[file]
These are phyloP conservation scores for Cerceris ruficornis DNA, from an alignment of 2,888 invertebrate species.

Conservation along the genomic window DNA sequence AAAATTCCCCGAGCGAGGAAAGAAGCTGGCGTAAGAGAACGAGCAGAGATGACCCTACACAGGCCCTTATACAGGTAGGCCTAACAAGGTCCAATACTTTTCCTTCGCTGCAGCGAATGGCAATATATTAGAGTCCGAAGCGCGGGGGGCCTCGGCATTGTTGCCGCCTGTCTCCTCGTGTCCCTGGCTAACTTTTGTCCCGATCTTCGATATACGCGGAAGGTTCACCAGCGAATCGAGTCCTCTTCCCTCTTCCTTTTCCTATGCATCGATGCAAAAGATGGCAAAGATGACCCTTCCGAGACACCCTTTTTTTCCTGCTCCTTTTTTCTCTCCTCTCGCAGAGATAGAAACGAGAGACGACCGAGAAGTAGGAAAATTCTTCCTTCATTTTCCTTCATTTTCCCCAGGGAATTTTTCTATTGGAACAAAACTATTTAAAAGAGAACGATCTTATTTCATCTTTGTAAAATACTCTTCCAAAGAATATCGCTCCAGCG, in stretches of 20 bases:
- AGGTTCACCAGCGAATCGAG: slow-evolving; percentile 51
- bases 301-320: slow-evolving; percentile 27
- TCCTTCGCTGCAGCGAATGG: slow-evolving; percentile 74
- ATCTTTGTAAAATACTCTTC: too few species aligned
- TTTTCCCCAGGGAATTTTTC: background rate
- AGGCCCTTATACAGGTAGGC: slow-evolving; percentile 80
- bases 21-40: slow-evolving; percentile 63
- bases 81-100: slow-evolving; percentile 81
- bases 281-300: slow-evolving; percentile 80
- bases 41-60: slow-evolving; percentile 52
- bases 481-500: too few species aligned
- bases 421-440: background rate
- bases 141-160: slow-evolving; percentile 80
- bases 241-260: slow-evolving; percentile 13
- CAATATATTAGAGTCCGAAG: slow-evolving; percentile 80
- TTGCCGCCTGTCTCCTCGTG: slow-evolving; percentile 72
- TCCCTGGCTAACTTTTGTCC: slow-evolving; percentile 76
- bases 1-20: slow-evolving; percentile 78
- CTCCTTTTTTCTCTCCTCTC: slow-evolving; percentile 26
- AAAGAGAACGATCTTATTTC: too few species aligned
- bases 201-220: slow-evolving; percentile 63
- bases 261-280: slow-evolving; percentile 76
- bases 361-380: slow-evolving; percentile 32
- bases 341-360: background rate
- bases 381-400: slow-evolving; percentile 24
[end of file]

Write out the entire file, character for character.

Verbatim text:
These are phyloP conservation scores for Cerceris ruficornis DNA, from an alignment of 2,888 invertebrate species.

Conservation along the genomic window DNA sequence AAAATTCCCCGAGCGAGGAAAGAAGCTGGCGTAAGAGAACGAGCAGAGATGACCCTACACAGGCCCTTATACAGGTAGGCCTAACAAGGTCCAATACTTTTCCTTCGCTGCAGCGAATGGCAATATATTAGAGTCCGAAGCGCGGGGGGCCTCGGCATTGTTGCCGCCTGTCTCCTCGTGTCCCTGGCTAACTTTTGTCCCGATCTTCGATATACGCGGAAGGTTCACCAGCGAATCGAGTCCTCTTCCCTCTTCCTTTTCCTATGCATCGATGCAAAAGATGGCAAAGATGACCCTTCCGAGACACCCTTTTTTTCCTGCTCCTTTTTTCTCTCCTCTCGCAGAGATAGAAACGAGAGACGACCGAGAAGTAGGAAAATTCTTCCTTCATTTTCCTTCATTTTCCCCAGGGAATTTTTCTATTGGAACAAAACTATTTAAAAGAGAACGATCTTATTTCATCTTTGTAAAATACTCTTCCAAAGAATATCGCTCCAGCG, in stretches of 20 bases:
- AGGTTCACCAGCGAATCGAG: slow-evolving; percentile 51
- bases 301-320: slow-evolving; percentile 27
- TCCTTCGCTGCAGCGAATGG: slow-evolving; percentile 74
- ATCTTTGTAAAATACTCTTC: too few species aligned
- TTTTCCCCAGGGAATTTTTC: background rate
- AGGCCCTTATACAGGTAGGC: slow-evolving; percentile 80
- bases 21-40: slow-evolving; percentile 63
- bases 81-100: slow-evolving; percentile 81
- bases 281-300: slow-evolving; percentile 80
- bases 41-60: slow-evolving; percentile 52
- bases 481-500: too few species aligned
- bases 421-440: background rate
- bases 141-160: slow-evolving; percentile 80
- bases 241-260: slow-evolving; percentile 13
- CAATATATTAGAGTCCGAAG: slow-evolving; percentile 80
- TTGCCGCCTGTCTCCTCGTG: slow-evolving; percentile 72
- TCCCTGGCTAACTTTTGTCC: slow-evolving; percentile 76
- bases 1-20: slow-evolving; percentile 78
- CTCCTTTTTTCTCTCCTCTC: slow-evolving; percentile 26
- AAAGAGAACGATCTTATTTC: too few species aligned
- bases 201-220: slow-evolving; percentile 63
- bases 261-280: slow-evolving; percentile 76
- bases 361-380: slow-evolving; percentile 32
- bases 341-360: background rate
- bases 381-400: slow-evolving; percentile 24